Among everything we had done that day, everything that should have made them overlook the community, they remembered the beauty of the neighborhood and took it back home with them. And so now a piece of Kensington lives on in Kansas City... not the part that makes people cringe when I tell them where I live, but the part that shines with life, community, and hope.

A piece of Kensington lives in me too. I've realized in my time here that I will never be a part of Kensington. I can live among the row homes; I can learn the language and the customs; I can even walk these streets, but no matter how empty they seem and how well I know the lay of the land, I will always stand out, people will always know I am on their block. Still, Kensington lives in me.

The first time I came to the neighborhood, I knew it would capture my heart and that the work I'd do here would have a meaning all its own. Really, I didn't have a choice in the matter. It was going to happen. Going into this final month of service, I realize that it has happened.

May was a flurry of activity- home visits, new volunteers, construction of a new food pantry, a Quizzo fundraiser put together in two weeks, and a community cookout that fed nearly 150 people in an hour and a half. In the midst of all of that, Karen, the director of the center, and I sat down to look towards the future. Such planning though requires a healthy look back at what has been accomplished. For me, this provided an opportunity to witness to the great strides that our community center has made and to the community from which we have drawn so much life. It also put into perspective my own work at the center.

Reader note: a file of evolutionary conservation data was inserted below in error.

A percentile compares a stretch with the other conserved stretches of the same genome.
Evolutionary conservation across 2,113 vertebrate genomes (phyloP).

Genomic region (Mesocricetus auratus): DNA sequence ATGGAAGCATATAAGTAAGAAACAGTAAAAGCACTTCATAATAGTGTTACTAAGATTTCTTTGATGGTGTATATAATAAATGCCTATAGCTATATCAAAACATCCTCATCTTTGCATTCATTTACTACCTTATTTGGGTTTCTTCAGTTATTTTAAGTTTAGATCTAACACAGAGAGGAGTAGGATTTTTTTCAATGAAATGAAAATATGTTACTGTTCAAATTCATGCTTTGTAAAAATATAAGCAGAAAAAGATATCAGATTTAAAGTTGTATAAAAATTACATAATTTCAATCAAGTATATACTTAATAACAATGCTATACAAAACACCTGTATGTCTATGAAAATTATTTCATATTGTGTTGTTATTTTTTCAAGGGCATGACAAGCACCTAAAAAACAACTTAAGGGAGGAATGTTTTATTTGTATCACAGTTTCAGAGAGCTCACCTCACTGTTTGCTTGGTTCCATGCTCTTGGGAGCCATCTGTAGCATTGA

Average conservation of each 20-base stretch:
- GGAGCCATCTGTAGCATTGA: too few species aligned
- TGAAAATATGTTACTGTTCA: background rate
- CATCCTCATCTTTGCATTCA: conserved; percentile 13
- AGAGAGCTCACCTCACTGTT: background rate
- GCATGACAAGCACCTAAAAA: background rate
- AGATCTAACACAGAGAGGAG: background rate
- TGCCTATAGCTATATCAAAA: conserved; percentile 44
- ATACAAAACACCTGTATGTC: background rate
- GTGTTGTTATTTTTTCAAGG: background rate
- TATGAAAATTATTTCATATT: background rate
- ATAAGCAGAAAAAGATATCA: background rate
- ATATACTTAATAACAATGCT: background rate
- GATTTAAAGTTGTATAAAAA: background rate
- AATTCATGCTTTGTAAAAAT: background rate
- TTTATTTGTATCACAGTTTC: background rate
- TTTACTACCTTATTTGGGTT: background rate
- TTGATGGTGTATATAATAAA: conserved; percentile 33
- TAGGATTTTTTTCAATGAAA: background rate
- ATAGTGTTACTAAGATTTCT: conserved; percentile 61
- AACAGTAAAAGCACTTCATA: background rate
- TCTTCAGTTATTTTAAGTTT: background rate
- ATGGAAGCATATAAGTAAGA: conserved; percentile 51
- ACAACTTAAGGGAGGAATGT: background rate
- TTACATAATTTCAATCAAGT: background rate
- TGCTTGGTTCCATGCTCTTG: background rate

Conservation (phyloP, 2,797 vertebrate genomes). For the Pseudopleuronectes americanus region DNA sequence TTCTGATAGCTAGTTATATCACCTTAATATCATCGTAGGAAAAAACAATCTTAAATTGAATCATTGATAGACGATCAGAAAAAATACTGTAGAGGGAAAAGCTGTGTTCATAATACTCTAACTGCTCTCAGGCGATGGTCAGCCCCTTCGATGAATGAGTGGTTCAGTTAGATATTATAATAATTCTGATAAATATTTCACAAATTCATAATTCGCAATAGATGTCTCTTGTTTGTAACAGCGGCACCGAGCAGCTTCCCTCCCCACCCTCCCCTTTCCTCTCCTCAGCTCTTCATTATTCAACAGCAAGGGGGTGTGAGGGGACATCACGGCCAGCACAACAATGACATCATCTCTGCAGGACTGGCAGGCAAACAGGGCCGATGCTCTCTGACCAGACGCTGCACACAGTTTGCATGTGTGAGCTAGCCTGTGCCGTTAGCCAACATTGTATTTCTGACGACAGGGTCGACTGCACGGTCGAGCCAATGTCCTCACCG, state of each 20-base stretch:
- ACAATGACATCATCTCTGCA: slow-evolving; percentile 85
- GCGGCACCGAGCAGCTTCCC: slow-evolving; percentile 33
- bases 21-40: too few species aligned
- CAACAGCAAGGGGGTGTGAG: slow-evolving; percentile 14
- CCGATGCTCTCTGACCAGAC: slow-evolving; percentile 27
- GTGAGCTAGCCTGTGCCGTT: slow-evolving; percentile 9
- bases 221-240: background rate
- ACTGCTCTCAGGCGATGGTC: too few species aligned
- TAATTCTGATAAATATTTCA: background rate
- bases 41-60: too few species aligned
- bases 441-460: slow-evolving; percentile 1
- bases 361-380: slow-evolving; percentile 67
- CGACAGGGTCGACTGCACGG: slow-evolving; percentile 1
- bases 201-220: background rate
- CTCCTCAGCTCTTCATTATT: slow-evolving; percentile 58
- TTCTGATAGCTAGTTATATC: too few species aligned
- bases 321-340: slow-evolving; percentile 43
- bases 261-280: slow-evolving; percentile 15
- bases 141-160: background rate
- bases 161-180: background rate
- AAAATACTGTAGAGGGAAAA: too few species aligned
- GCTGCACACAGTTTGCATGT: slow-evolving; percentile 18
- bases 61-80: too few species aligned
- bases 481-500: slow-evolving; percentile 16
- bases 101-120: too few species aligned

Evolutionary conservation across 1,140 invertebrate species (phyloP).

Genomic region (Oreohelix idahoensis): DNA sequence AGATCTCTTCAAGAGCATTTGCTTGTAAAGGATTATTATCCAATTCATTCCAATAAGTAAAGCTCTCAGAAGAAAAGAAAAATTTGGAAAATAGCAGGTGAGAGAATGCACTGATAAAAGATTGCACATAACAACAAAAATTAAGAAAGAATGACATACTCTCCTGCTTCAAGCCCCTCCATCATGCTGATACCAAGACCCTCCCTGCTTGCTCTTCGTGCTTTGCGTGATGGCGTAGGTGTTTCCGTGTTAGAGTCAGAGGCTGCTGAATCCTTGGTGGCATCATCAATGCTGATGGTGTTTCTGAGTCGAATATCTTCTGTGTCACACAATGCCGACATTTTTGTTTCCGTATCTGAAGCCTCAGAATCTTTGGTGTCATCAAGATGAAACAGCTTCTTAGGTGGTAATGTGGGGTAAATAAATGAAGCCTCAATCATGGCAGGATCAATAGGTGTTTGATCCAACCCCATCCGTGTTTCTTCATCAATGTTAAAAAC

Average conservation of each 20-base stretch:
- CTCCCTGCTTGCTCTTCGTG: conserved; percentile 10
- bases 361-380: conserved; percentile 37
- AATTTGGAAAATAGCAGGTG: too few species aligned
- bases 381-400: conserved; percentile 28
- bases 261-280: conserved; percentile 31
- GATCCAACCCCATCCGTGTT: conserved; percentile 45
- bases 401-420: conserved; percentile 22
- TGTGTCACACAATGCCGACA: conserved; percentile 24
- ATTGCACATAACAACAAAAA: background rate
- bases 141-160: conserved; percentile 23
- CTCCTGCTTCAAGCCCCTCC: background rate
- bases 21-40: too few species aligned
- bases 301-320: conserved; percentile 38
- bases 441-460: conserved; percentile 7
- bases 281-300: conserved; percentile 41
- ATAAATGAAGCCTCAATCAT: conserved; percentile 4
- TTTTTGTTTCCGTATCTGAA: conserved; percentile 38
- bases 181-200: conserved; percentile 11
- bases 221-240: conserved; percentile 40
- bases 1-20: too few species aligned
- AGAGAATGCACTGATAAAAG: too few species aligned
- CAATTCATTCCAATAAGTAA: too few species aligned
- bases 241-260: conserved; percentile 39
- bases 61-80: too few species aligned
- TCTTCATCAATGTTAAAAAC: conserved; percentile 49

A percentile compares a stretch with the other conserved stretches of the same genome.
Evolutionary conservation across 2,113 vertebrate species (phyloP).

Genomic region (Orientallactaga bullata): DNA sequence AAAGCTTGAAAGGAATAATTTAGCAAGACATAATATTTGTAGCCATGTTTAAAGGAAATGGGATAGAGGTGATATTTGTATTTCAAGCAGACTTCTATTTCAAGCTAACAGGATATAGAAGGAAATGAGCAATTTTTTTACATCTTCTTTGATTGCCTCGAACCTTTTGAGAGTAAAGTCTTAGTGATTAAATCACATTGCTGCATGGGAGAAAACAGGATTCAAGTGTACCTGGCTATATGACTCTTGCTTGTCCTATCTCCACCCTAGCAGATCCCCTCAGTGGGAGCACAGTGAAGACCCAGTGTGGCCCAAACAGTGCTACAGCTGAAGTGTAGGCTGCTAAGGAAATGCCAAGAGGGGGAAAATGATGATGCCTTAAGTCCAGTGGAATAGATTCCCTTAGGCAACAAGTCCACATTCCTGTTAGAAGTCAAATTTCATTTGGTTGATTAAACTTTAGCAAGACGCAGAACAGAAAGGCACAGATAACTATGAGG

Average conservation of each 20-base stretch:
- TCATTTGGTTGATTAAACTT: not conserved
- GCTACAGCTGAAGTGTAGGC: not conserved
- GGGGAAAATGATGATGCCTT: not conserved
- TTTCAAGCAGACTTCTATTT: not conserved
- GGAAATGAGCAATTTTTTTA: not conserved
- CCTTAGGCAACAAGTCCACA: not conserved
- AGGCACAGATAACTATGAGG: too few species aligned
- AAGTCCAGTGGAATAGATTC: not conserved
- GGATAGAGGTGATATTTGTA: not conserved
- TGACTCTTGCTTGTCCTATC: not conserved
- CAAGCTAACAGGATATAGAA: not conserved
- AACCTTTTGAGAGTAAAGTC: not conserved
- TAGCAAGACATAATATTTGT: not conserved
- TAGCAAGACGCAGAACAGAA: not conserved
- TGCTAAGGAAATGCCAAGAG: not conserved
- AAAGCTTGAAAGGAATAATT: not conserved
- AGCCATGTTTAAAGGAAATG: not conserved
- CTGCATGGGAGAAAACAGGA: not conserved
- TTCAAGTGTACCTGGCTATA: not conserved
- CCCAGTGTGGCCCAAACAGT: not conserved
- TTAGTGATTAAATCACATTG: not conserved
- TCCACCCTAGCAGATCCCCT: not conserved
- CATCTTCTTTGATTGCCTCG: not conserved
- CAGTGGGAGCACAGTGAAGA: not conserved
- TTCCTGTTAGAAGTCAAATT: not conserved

This is work I enjoy. It is work that excites me and at the same time exhausts me. That's what happens when you put your whole heart into something... when you have faith in something, in a mission and a community. That's why I can't call this neighborhood the Badlands.

Why? Because this place matters. That's what I thought as I picked up a piece of chalk and I drew 8-foot tall letters on the pavement outside the community center. This place matters because it is someone's home... it's a lot of someones' home. People who can't imagine living anywhere else, for reasons both good and bad. This place matters because the people here are working to make a difference. It matters because it is the salt of the earth. It is grounded in reality and flavored by beauty found in the nitty-gritty of life. It defies what anyone says about it or wants to believe about it and when the light hits just right, the badlands shine like nothing you've ever seen.

This place matters for reasons I can't explain. It matters to each kid who finds solace in the halls of our community center, to every family that finds comfort in the faith nurtured beneath the double spires of Visitation, and to every person who discovers when they enter our doors that they aren't bad because of where they live but that they matter.

Visitation BVM Parish (where I currently work) is vying for a $25,000 grant from the National Trust for Historic Preservation. One of a hundred finalists from across the country, Visitation must now garner the most votes in order to claim the prize. Voting lasts for the entire month of June and is based on individual votes (determined by e-mail addresses). Please visit our web page on the This Place Matters Community Challenge website to learn more about Viz, to register, and to VOTE for Visitation!!

If you have multiple e-mail addresses, register each and vote. If you have a blog, re-post this call for votes. And if you have friends (I know you do), PLEASE get them to vote too! Get the word out- the work that Visitation does is too good to be overlooked and is in dire need of funding! Help us show the world that This Place Matters!